“But this I confess to you, that according to ‘the Way’ which they call a sect, so I worship the God of my fathers, believing all things which are written in the Law and in the Prophets.” (Spoken by the Apostle Paul in Acts 24:14)
If Jesus Christ is the same yesterday, today, and forever,1 and if the church is His Body of which He is the head,2 then it follows that the church must also be unchanging in its essential nature. In other words, “the Way” (as the church was called in the first century) cannot be any other way than the way it was when it was “the Way.” And what way was that? It was the way it was in the beginning, in Acts 2:44-47 and 4:32-35, when they were one heart and one way, just as the prophet Jeremiah foretold.3
All who believed were together, and had all things in common, and sold their possessions and goods, and divided them among all, as anyone had need? Now the multitude of those who believed were of one heart and one soul; neither did anyone say that any of the things he possessed was his own, but they had all things in common. And with great power the apostles gave witness to the resurrection of the Lord Jesus. And great grace was upon them all. Nor was there anyone among them who lacked; for all who were possessors of lands or houses sold them, and brought the proceeds of the things that were sold, and laid them at the apostles’ feet; and they distributed to each as anyone had need.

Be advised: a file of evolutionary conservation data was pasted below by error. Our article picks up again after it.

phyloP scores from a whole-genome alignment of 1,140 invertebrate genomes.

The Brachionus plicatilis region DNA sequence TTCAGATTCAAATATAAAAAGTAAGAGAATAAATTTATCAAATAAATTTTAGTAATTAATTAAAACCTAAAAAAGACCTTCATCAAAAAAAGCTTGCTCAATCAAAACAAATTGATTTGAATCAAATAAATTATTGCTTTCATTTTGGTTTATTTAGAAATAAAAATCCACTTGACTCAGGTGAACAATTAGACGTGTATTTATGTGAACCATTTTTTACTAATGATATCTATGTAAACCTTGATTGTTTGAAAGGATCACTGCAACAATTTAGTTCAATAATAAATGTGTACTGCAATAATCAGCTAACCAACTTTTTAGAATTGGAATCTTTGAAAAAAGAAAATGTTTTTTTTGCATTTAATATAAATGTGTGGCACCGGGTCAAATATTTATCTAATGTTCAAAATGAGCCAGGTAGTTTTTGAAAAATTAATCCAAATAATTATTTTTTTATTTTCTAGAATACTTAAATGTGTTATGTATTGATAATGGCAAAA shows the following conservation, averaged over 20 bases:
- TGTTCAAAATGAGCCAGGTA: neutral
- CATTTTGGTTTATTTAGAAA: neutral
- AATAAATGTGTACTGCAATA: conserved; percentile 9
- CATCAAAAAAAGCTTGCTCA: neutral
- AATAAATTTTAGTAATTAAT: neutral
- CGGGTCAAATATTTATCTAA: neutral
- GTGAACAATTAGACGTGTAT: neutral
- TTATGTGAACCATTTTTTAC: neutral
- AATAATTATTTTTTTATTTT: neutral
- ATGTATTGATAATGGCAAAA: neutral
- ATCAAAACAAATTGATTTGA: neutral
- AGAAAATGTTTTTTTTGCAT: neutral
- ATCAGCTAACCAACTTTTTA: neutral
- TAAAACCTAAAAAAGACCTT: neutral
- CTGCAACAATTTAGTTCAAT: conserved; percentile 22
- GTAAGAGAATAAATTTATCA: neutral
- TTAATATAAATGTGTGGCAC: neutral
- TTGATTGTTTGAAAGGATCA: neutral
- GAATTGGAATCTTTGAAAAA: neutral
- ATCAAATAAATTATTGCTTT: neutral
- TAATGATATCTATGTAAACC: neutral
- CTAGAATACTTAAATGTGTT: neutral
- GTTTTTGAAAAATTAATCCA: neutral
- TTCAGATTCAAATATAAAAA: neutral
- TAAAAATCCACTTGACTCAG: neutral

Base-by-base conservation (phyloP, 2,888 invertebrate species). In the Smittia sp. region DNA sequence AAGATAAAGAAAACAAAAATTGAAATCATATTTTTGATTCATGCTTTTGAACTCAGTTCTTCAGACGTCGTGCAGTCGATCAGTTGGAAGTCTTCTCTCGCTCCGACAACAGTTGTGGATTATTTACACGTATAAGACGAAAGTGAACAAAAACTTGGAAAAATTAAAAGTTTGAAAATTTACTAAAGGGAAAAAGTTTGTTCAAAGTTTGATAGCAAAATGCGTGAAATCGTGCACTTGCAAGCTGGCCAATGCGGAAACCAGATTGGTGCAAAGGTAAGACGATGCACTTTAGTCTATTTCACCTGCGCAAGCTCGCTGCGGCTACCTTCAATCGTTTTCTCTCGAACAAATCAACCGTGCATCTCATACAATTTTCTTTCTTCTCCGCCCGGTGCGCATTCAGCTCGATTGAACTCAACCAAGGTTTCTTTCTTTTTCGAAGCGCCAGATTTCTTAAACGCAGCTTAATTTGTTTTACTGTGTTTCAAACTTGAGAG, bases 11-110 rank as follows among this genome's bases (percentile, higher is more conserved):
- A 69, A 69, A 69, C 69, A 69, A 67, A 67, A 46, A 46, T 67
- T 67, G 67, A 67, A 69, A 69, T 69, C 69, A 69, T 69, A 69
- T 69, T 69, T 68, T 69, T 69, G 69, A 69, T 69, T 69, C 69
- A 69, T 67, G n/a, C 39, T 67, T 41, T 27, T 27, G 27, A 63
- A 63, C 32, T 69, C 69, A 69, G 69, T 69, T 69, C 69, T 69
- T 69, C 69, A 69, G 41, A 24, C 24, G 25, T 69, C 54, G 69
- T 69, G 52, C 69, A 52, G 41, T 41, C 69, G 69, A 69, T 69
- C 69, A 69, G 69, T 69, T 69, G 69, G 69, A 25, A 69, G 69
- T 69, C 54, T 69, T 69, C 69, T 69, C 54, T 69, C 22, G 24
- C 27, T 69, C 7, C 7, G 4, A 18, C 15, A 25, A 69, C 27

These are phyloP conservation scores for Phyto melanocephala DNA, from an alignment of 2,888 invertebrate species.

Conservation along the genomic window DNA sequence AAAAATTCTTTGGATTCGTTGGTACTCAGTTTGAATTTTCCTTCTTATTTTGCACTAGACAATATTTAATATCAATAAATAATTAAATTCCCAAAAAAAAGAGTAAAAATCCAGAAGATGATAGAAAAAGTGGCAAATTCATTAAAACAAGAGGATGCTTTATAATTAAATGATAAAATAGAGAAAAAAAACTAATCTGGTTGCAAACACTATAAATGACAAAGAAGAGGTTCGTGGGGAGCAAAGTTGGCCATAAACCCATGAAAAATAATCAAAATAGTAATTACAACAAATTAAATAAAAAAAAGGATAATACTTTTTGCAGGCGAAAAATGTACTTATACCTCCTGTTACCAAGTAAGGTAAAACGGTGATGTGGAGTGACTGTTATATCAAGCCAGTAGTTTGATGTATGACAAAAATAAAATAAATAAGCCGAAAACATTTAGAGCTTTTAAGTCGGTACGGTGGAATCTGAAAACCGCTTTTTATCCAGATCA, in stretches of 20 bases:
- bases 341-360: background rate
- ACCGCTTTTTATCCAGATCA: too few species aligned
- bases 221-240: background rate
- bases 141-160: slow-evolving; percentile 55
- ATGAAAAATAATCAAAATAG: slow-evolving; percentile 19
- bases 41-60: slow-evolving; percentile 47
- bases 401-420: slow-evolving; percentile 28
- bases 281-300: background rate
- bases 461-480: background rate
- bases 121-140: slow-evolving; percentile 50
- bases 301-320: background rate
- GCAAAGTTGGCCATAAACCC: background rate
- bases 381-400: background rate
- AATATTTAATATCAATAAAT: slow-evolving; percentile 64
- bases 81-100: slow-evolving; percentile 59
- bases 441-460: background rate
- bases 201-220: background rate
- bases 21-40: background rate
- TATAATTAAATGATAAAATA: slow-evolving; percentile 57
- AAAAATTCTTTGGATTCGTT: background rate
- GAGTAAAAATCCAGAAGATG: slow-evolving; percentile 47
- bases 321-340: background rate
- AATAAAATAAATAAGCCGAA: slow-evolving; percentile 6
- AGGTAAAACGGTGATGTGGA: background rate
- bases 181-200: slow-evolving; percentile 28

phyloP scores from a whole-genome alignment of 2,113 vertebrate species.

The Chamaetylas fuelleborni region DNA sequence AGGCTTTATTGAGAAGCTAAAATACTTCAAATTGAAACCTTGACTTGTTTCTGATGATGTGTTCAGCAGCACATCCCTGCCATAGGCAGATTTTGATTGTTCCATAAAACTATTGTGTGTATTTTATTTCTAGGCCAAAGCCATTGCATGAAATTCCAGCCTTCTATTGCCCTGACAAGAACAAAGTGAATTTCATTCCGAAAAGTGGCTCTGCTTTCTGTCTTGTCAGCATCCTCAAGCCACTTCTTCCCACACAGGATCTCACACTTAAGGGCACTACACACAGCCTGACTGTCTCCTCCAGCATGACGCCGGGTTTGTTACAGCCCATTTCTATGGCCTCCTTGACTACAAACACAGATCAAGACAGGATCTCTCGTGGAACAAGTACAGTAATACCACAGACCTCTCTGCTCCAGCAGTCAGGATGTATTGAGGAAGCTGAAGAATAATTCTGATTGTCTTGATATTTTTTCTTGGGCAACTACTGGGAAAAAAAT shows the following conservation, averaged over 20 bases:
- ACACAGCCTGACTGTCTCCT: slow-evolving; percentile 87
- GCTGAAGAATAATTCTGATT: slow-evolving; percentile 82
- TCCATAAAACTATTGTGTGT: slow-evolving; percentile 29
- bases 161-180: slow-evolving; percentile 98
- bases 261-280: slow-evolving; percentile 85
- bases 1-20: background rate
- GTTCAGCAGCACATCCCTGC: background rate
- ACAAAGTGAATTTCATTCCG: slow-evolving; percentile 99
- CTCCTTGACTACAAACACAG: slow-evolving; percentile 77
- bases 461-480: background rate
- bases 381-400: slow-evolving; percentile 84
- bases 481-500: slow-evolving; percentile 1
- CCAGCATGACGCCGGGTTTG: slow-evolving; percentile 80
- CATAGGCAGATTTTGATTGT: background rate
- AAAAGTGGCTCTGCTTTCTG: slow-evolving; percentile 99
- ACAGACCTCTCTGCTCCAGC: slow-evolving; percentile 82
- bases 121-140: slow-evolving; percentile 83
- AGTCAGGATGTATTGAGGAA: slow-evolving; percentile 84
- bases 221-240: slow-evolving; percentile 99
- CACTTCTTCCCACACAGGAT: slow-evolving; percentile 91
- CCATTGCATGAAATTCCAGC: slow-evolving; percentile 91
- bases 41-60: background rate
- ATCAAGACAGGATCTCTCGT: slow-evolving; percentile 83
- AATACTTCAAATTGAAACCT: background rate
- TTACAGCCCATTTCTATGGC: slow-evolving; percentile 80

But that is not the way it is now. Evidently a mutation has occurred, as the church no longer resembles its original pattern. What happened to the visible demonstration we can read about in Acts 2 and 4, the result of the first preaching of the gospel by those who had actually been with Christ? To find out, let’s look at a couple of definitions.
Ethereal — 1. of or relating to the regions beyond the Earth 2. lacking material substance: immaterial, intangible.